Unless you have not been following the biggest news of the week, you would have heard about the Protection from Online Falsehoods and Manipulation Bill since its introduction in Parliament on 1 April.
According to Shanmugam, the Bill aims to protect society against the threat of fake news and misinformation. It also provides for criminal sanctions against those who deliberately spread falsehoods to cause harm, and also gives ministers the power to order corrections or removal of online falsehoods.
Before we start gathering at Hong Lim Park to protest against the restriction of the freedom of speech, we help to simplify the technical bits to explain what the Bill is about:
1) The fake news bill targets wrong facts, not opinions
Impression of the law: The new law aims to censor views and opinions of Singaporeans, especially comments that are negative towards the PAP.
What the law really means: The law targets factual falsehoods which harms the public interest. So we can continue to express our views and criticise the Government if we want to. In particular, the new law aims to targets people who “put out falsehoods to create mayhem, to create trouble, to create anger and hopefully violence”, and not the everyday opinions of Singaporeans. Basically it means that it will go after those who spread wrong facts to stir shit.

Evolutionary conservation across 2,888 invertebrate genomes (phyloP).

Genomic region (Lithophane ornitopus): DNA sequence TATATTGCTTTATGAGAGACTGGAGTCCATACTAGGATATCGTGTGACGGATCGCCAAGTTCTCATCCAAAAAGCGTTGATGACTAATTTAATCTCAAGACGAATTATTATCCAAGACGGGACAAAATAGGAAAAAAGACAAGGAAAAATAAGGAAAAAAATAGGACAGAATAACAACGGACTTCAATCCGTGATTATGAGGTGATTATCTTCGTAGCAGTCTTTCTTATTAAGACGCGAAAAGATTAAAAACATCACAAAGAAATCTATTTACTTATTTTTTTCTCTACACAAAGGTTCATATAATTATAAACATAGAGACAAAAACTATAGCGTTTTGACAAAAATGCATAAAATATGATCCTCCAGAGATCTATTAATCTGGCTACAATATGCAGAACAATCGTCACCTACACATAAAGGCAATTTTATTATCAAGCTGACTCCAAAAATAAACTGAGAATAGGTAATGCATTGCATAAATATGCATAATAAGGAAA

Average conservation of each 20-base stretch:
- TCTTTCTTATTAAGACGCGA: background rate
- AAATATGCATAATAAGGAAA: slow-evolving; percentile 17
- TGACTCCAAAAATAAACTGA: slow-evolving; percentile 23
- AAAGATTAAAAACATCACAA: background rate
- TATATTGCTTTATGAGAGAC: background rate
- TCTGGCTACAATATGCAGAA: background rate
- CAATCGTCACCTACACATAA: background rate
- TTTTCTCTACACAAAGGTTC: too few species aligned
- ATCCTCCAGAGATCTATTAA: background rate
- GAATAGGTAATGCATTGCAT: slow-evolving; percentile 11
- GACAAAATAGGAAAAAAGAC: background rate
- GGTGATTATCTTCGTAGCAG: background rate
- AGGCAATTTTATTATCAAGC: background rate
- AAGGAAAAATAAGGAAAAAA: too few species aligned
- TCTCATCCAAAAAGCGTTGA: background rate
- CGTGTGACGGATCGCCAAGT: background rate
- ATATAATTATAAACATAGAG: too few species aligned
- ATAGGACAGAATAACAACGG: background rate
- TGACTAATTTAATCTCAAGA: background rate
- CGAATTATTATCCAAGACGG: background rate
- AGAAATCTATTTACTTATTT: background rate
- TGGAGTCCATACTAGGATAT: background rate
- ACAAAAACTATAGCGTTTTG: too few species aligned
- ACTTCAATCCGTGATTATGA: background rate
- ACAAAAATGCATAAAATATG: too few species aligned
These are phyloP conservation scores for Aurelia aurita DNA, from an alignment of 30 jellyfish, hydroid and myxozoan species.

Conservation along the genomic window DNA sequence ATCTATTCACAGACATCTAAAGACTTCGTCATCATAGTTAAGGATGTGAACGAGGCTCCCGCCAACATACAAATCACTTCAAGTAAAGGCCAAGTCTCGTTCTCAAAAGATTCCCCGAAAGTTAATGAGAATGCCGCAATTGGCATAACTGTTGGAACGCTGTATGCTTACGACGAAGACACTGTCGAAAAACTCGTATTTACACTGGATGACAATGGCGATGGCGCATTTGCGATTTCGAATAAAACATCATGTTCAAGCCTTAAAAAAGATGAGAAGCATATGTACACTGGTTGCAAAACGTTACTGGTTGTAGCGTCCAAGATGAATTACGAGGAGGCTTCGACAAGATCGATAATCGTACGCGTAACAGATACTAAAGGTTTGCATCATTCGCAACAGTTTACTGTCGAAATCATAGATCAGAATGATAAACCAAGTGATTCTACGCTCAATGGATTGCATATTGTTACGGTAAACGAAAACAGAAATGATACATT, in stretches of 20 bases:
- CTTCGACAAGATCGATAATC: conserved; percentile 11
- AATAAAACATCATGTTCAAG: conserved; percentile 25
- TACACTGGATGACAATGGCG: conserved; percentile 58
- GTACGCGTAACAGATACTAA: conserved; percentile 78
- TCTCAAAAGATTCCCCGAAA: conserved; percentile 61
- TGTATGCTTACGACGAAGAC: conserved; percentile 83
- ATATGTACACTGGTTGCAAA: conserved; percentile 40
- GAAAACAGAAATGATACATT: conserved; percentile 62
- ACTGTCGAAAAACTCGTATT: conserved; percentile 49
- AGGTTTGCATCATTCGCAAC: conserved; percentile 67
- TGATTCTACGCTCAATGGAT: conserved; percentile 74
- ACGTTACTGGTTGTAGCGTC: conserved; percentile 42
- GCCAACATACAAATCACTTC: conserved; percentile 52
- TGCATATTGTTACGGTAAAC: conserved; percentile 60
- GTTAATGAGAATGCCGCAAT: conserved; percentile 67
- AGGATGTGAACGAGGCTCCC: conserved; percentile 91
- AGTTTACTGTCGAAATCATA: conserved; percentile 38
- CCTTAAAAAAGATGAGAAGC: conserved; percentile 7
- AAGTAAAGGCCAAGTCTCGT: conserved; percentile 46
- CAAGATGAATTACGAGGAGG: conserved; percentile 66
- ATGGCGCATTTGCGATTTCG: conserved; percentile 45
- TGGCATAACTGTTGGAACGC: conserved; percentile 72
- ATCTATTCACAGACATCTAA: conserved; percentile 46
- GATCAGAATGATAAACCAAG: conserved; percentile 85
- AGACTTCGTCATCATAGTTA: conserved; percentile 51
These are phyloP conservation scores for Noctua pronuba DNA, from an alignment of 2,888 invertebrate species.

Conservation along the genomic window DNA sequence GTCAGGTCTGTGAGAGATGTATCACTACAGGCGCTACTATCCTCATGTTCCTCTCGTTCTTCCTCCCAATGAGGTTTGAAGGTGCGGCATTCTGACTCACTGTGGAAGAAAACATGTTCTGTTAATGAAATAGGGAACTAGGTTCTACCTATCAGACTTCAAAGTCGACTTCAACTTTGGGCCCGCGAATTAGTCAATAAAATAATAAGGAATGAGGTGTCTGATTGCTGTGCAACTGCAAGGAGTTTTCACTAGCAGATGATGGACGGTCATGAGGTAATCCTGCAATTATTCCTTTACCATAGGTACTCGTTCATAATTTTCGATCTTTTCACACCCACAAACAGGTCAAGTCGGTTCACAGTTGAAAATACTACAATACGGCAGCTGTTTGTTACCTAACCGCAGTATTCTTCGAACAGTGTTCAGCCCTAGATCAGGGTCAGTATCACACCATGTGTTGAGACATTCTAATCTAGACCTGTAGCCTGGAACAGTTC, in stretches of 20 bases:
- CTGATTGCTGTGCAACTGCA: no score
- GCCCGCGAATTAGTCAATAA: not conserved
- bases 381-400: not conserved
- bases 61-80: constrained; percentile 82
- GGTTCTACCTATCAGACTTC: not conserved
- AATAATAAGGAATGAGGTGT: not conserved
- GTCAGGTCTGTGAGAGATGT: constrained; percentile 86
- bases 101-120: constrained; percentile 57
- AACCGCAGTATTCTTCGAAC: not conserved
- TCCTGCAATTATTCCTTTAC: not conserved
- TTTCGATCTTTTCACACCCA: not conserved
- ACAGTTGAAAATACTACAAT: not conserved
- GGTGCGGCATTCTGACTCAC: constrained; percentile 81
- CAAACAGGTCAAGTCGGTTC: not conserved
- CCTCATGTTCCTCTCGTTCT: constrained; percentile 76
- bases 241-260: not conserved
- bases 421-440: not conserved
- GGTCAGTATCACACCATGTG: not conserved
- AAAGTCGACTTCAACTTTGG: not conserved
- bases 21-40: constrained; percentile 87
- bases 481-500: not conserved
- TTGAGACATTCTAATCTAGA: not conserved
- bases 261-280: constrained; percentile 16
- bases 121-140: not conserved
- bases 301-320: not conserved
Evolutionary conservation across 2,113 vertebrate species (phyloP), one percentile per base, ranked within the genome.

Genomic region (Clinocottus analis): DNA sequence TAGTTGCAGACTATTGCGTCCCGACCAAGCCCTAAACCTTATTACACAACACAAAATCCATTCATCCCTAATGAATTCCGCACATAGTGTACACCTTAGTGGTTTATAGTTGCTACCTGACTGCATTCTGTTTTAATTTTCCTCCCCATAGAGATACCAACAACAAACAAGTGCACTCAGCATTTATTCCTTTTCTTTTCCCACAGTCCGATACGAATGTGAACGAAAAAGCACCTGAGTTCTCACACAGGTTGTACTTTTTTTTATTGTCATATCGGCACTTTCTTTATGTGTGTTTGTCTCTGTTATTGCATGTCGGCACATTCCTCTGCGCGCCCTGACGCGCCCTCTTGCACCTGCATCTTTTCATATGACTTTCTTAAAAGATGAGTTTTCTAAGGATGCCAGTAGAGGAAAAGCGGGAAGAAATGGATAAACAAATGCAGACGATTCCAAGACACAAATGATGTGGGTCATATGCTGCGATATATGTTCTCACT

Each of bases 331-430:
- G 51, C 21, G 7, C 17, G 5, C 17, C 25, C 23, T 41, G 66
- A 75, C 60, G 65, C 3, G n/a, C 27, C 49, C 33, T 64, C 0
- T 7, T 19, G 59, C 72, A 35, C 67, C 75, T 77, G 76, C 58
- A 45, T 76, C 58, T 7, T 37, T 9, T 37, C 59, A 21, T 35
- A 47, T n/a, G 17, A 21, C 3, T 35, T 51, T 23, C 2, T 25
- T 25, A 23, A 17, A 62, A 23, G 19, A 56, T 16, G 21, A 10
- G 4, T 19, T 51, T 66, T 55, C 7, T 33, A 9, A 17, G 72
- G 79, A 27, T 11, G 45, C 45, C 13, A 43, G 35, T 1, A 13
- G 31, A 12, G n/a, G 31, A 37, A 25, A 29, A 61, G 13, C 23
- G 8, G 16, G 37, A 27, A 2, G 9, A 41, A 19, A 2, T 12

So as long as you are not factually wrong, the new law won’t stop you from saying what you want.
This demo of what you can do and what you cannot do by Mediacock quite funny:
2) The Government will not be the Arbiter of Truth
Impression of the law: The Government will decide what is the truth as the ministers can direct people to post corrections or take down content.
What the law really does:: Shanmugam said this is “completely not the case”. The rationale for giving ministers the power to make the initial decision on a falsehood is because there is a need to act fast to prevent its spread. Because information spreads so fast on social media nowadays. But the Minister’s decision can be challenged in court and overturned if the decision is wrong. So, the courts will ultimately decide what is true and what is false.
So yes guys, as long as you are not deliberately passing or creating fake information to stir shit or cause chaos in society, we can just continue our coffee shop talk like normal. Guess that is not going to stop our mothers from sharing random Whatsapp messages to us too.
If want to find out more about the fake news bill, can also listen to how Shanmugam summarised it in his speech in parliament: